Papers for 5/11

Mark Andrew SMITH (masmith@cs.ucsd.edu)
Thu, 11 May 2000 01:19:59 -0700 (PDT)

Monitors: An OS Structuring Concept

The idea of monitors in this paper stems from the fact that semaphores are
very low level. As low level constructs, they are prone to coding errors.
Further, they're use is generally very narrow. It would be nice to provide
an abstraction for the few different uses that semaphores have so as to
have a higher level less error prone API for mutual exclusion and resource
allocation. Monitors provide this abstraction. It is shown also that
monitors can be implemented in terms of semaphores and vice-versa showing
that monitors are as expressive as semaphores. Priority is implemented by
signalling the process with the highest priority in the wait queue. Has
some of the same scheduling problems as does normal semaphore stuff with
poor use leading to starvation. Something strange said on 557: "Do not
seek to present the user with a virtual machine which is better than the
actual hardware." Seems that this contradicts the whole idea behind
virtual memory.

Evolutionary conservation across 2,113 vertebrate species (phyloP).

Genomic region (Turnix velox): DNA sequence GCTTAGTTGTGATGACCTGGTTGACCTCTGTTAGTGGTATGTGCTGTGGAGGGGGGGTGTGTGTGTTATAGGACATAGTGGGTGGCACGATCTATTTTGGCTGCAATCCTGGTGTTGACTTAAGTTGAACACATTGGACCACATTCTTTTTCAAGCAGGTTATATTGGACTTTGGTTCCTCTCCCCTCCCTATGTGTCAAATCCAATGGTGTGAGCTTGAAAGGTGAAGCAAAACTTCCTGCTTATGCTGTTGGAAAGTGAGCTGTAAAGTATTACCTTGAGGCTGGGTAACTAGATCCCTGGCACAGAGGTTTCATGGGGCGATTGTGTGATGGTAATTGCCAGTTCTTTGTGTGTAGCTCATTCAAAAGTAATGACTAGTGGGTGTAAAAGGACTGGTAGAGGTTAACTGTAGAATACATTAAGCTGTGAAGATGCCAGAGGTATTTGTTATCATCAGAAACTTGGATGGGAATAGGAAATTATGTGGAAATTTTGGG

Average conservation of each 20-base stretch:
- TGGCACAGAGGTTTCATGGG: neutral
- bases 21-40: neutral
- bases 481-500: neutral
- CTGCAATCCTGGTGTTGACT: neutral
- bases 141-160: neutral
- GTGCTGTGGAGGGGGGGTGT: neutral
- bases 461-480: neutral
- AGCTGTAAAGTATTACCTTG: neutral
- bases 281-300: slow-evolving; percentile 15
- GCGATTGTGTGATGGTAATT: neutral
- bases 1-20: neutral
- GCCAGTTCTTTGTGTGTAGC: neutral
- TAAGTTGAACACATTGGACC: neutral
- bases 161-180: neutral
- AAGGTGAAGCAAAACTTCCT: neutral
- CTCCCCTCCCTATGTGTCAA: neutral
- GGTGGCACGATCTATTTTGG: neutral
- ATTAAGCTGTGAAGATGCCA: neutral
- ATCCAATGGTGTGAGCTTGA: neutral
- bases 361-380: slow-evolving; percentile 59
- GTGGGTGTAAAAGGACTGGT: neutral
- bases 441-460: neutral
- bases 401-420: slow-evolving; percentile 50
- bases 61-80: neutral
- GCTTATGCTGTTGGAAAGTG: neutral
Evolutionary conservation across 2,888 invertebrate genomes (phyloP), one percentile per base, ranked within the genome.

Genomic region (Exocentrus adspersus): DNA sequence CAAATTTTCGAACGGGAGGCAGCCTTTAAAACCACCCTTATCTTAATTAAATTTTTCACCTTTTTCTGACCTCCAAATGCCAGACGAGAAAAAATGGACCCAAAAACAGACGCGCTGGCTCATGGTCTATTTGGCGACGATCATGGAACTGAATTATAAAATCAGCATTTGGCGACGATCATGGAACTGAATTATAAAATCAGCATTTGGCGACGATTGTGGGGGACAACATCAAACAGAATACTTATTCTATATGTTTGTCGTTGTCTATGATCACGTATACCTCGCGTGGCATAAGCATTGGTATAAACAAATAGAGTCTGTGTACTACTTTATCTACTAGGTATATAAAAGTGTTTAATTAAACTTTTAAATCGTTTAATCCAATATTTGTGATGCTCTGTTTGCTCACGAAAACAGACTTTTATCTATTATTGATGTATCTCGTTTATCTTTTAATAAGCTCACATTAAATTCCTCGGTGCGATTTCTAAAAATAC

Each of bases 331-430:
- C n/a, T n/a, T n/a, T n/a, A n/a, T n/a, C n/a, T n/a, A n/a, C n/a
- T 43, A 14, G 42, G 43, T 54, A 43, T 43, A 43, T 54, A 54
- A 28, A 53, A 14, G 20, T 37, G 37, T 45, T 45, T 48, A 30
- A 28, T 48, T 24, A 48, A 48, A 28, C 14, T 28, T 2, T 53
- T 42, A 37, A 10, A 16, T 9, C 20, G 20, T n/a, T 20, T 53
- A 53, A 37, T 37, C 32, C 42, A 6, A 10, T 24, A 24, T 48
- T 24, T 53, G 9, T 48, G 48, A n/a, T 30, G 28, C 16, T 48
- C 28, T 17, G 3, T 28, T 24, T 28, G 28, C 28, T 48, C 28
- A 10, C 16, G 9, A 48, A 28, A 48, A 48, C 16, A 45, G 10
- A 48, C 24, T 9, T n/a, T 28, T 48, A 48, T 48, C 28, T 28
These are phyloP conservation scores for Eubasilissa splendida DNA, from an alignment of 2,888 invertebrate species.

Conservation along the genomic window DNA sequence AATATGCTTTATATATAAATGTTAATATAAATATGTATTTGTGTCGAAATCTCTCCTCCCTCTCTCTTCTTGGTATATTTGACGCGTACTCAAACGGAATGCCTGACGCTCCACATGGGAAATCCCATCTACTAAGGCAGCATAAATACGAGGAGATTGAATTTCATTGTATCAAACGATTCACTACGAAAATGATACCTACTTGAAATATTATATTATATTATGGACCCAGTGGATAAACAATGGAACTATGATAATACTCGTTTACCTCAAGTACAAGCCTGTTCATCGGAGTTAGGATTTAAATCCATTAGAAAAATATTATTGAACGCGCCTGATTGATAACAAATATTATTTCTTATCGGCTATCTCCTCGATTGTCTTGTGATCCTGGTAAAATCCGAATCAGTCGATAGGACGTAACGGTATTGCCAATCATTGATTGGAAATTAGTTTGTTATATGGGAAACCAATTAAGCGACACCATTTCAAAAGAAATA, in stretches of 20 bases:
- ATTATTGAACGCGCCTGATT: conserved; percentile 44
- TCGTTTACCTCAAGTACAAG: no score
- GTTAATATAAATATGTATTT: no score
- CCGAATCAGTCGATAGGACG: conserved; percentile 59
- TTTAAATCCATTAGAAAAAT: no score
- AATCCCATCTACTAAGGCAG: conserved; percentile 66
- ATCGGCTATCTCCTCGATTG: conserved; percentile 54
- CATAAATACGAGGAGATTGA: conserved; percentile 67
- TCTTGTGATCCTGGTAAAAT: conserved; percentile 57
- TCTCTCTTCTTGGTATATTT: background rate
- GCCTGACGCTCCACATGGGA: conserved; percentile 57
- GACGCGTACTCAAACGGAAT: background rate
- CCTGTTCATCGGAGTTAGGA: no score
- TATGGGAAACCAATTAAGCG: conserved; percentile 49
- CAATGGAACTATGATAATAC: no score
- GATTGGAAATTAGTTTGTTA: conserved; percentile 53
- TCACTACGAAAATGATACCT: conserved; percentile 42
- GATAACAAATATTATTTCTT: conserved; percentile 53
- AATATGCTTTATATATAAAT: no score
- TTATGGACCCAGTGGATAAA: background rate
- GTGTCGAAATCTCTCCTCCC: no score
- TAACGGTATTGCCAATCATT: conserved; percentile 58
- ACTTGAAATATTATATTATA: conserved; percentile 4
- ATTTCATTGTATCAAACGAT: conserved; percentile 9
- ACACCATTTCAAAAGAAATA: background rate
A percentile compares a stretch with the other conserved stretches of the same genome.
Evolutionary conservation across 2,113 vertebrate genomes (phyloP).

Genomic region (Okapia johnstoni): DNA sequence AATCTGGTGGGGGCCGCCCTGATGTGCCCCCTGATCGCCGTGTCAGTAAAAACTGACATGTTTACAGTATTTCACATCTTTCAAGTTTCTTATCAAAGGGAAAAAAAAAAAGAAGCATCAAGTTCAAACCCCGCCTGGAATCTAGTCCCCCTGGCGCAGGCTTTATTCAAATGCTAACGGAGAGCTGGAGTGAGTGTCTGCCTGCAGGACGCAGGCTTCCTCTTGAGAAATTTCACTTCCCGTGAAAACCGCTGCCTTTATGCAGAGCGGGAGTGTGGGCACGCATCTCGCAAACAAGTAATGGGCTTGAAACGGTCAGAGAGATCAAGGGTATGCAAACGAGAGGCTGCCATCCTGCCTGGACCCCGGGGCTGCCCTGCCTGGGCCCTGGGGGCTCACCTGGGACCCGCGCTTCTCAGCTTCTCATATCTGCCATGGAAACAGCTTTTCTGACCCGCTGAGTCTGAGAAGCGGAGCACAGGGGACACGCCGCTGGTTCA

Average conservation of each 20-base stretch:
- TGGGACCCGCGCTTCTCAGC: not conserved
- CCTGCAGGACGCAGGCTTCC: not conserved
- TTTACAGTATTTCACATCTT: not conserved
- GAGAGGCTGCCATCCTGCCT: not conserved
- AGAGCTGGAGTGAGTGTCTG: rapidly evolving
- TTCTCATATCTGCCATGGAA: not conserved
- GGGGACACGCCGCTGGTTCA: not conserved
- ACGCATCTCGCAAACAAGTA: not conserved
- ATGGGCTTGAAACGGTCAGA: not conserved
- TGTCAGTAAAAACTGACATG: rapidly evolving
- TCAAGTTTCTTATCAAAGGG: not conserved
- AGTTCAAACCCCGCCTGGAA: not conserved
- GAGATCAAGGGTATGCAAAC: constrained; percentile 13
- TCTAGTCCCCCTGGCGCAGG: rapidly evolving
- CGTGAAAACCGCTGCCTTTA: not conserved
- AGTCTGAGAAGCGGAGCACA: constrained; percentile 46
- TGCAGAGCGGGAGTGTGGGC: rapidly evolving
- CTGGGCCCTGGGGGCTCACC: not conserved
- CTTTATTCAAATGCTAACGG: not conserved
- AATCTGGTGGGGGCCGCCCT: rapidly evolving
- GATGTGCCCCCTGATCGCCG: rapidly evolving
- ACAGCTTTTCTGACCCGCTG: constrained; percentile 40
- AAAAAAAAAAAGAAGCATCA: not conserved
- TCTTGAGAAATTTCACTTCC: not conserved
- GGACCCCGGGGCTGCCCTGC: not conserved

Experience with Processes and Monitors in Mesa

This paper looks at monitors in terms of how useful and robust they are in
a real operating system design. (Pilot) Some issues that have not been
looked at before including aborting and monitoring large numbers of small
objects/resources. Also, invariants are addressed. Inside a monitor,
invariant do not need to be kept (because no other process will ever see
the invariant broken since it can't be in the monitor too), but once
outside the monitor, the invariant must be maintained. It was concluded
that much needed be be learned before monitors were robust enough to
handle large software systems, but once they were worked out, the monitors
provided sufficient functionality to complete the task.

-Mark Smith